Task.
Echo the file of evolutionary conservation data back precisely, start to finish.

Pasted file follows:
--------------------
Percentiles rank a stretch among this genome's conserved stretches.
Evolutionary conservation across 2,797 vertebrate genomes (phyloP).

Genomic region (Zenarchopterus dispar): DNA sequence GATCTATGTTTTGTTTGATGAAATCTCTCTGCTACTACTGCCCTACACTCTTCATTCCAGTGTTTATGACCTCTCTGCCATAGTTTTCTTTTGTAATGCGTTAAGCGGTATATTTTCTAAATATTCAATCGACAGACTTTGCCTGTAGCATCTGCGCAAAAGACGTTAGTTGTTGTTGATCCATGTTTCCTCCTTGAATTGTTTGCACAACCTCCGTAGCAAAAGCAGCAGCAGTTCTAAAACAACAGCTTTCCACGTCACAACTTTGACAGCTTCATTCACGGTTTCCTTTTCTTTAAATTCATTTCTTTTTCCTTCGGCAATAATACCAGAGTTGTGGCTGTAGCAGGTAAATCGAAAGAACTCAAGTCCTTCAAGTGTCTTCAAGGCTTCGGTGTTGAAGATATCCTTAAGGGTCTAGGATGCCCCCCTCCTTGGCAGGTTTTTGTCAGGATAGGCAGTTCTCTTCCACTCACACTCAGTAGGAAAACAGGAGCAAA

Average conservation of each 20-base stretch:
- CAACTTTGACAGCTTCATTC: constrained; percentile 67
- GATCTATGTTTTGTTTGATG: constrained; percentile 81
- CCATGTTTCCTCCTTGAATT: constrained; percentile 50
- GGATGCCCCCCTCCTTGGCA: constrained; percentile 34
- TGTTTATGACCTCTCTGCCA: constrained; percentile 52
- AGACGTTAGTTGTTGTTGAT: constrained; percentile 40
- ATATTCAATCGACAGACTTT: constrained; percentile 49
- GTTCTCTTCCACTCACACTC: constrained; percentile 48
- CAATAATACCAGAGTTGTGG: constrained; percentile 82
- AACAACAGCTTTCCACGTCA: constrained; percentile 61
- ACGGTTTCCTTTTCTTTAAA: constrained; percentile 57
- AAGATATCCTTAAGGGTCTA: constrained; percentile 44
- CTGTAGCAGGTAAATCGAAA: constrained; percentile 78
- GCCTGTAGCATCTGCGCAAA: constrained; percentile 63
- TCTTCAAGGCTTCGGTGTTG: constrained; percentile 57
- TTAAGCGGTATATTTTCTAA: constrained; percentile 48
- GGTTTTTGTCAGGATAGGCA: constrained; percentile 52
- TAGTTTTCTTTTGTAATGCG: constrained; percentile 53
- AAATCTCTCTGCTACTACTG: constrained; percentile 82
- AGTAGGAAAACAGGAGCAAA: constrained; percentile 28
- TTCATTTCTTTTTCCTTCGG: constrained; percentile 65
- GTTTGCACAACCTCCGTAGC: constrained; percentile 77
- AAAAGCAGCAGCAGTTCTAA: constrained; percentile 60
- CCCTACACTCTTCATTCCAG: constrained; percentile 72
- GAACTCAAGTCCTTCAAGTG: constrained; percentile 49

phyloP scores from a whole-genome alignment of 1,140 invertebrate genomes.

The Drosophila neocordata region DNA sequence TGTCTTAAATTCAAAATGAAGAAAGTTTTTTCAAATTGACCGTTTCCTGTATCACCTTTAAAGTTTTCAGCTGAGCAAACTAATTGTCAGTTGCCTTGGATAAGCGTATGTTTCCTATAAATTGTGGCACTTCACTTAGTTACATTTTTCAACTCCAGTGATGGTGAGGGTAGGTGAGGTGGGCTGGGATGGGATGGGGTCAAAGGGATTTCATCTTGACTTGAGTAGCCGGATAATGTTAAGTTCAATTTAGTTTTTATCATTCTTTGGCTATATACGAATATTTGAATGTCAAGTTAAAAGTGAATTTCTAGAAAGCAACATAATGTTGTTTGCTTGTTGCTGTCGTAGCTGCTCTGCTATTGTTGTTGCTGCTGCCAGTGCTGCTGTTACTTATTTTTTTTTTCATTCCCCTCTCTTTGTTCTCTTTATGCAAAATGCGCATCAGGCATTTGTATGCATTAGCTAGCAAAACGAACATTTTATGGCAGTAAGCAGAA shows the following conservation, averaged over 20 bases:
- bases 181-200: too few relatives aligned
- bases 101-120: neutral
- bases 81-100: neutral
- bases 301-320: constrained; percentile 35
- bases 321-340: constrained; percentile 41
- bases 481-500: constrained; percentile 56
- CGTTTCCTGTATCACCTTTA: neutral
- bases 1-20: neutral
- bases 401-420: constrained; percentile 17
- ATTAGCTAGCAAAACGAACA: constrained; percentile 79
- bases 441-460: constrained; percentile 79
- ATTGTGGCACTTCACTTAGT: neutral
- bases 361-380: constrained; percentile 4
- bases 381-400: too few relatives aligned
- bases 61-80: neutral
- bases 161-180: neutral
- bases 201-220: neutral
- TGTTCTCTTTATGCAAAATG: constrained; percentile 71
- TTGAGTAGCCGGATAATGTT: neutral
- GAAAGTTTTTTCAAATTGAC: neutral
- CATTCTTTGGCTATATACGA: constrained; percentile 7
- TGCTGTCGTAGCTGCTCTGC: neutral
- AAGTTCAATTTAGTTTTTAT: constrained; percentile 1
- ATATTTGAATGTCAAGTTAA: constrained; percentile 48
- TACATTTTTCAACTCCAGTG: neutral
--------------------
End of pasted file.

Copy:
Percentiles rank a stretch among this genome's conserved stretches.
Evolutionary conservation across 2,797 vertebrate genomes (phyloP).

Genomic region (Zenarchopterus dispar): DNA sequence GATCTATGTTTTGTTTGATGAAATCTCTCTGCTACTACTGCCCTACACTCTTCATTCCAGTGTTTATGACCTCTCTGCCATAGTTTTCTTTTGTAATGCGTTAAGCGGTATATTTTCTAAATATTCAATCGACAGACTTTGCCTGTAGCATCTGCGCAAAAGACGTTAGTTGTTGTTGATCCATGTTTCCTCCTTGAATTGTTTGCACAACCTCCGTAGCAAAAGCAGCAGCAGTTCTAAAACAACAGCTTTCCACGTCACAACTTTGACAGCTTCATTCACGGTTTCCTTTTCTTTAAATTCATTTCTTTTTCCTTCGGCAATAATACCAGAGTTGTGGCTGTAGCAGGTAAATCGAAAGAACTCAAGTCCTTCAAGTGTCTTCAAGGCTTCGGTGTTGAAGATATCCTTAAGGGTCTAGGATGCCCCCCTCCTTGGCAGGTTTTTGTCAGGATAGGCAGTTCTCTTCCACTCACACTCAGTAGGAAAACAGGAGCAAA

Average conservation of each 20-base stretch:
- CAACTTTGACAGCTTCATTC: constrained; percentile 67
- GATCTATGTTTTGTTTGATG: constrained; percentile 81
- CCATGTTTCCTCCTTGAATT: constrained; percentile 50
- GGATGCCCCCCTCCTTGGCA: constrained; percentile 34
- TGTTTATGACCTCTCTGCCA: constrained; percentile 52
- AGACGTTAGTTGTTGTTGAT: constrained; percentile 40
- ATATTCAATCGACAGACTTT: constrained; percentile 49
- GTTCTCTTCCACTCACACTC: constrained; percentile 48
- CAATAATACCAGAGTTGTGG: constrained; percentile 82
- AACAACAGCTTTCCACGTCA: constrained; percentile 61
- ACGGTTTCCTTTTCTTTAAA: constrained; percentile 57
- AAGATATCCTTAAGGGTCTA: constrained; percentile 44
- CTGTAGCAGGTAAATCGAAA: constrained; percentile 78
- GCCTGTAGCATCTGCGCAAA: constrained; percentile 63
- TCTTCAAGGCTTCGGTGTTG: constrained; percentile 57
- TTAAGCGGTATATTTTCTAA: constrained; percentile 48
- GGTTTTTGTCAGGATAGGCA: constrained; percentile 52
- TAGTTTTCTTTTGTAATGCG: constrained; percentile 53
- AAATCTCTCTGCTACTACTG: constrained; percentile 82
- AGTAGGAAAACAGGAGCAAA: constrained; percentile 28
- TTCATTTCTTTTTCCTTCGG: constrained; percentile 65
- GTTTGCACAACCTCCGTAGC: constrained; percentile 77
- AAAAGCAGCAGCAGTTCTAA: constrained; percentile 60
- CCCTACACTCTTCATTCCAG: constrained; percentile 72
- GAACTCAAGTCCTTCAAGTG: constrained; percentile 49

phyloP scores from a whole-genome alignment of 1,140 invertebrate genomes.

The Drosophila neocordata region DNA sequence TGTCTTAAATTCAAAATGAAGAAAGTTTTTTCAAATTGACCGTTTCCTGTATCACCTTTAAAGTTTTCAGCTGAGCAAACTAATTGTCAGTTGCCTTGGATAAGCGTATGTTTCCTATAAATTGTGGCACTTCACTTAGTTACATTTTTCAACTCCAGTGATGGTGAGGGTAGGTGAGGTGGGCTGGGATGGGATGGGGTCAAAGGGATTTCATCTTGACTTGAGTAGCCGGATAATGTTAAGTTCAATTTAGTTTTTATCATTCTTTGGCTATATACGAATATTTGAATGTCAAGTTAAAAGTGAATTTCTAGAAAGCAACATAATGTTGTTTGCTTGTTGCTGTCGTAGCTGCTCTGCTATTGTTGTTGCTGCTGCCAGTGCTGCTGTTACTTATTTTTTTTTTCATTCCCCTCTCTTTGTTCTCTTTATGCAAAATGCGCATCAGGCATTTGTATGCATTAGCTAGCAAAACGAACATTTTATGGCAGTAAGCAGAA shows the following conservation, averaged over 20 bases:
- bases 181-200: too few relatives aligned
- bases 101-120: neutral
- bases 81-100: neutral
- bases 301-320: constrained; percentile 35
- bases 321-340: constrained; percentile 41
- bases 481-500: constrained; percentile 56
- CGTTTCCTGTATCACCTTTA: neutral
- bases 1-20: neutral
- bases 401-420: constrained; percentile 17
- ATTAGCTAGCAAAACGAACA: constrained; percentile 79
- bases 441-460: constrained; percentile 79
- ATTGTGGCACTTCACTTAGT: neutral
- bases 361-380: constrained; percentile 4
- bases 381-400: too few relatives aligned
- bases 61-80: neutral
- bases 161-180: neutral
- bases 201-220: neutral
- TGTTCTCTTTATGCAAAATG: constrained; percentile 71
- TTGAGTAGCCGGATAATGTT: neutral
- GAAAGTTTTTTCAAATTGAC: neutral
- CATTCTTTGGCTATATACGA: constrained; percentile 7
- TGCTGTCGTAGCTGCTCTGC: neutral
- AAGTTCAATTTAGTTTTTAT: constrained; percentile 1
- ATATTTGAATGTCAAGTTAA: constrained; percentile 48
- TACATTTTTCAACTCCAGTG: neutral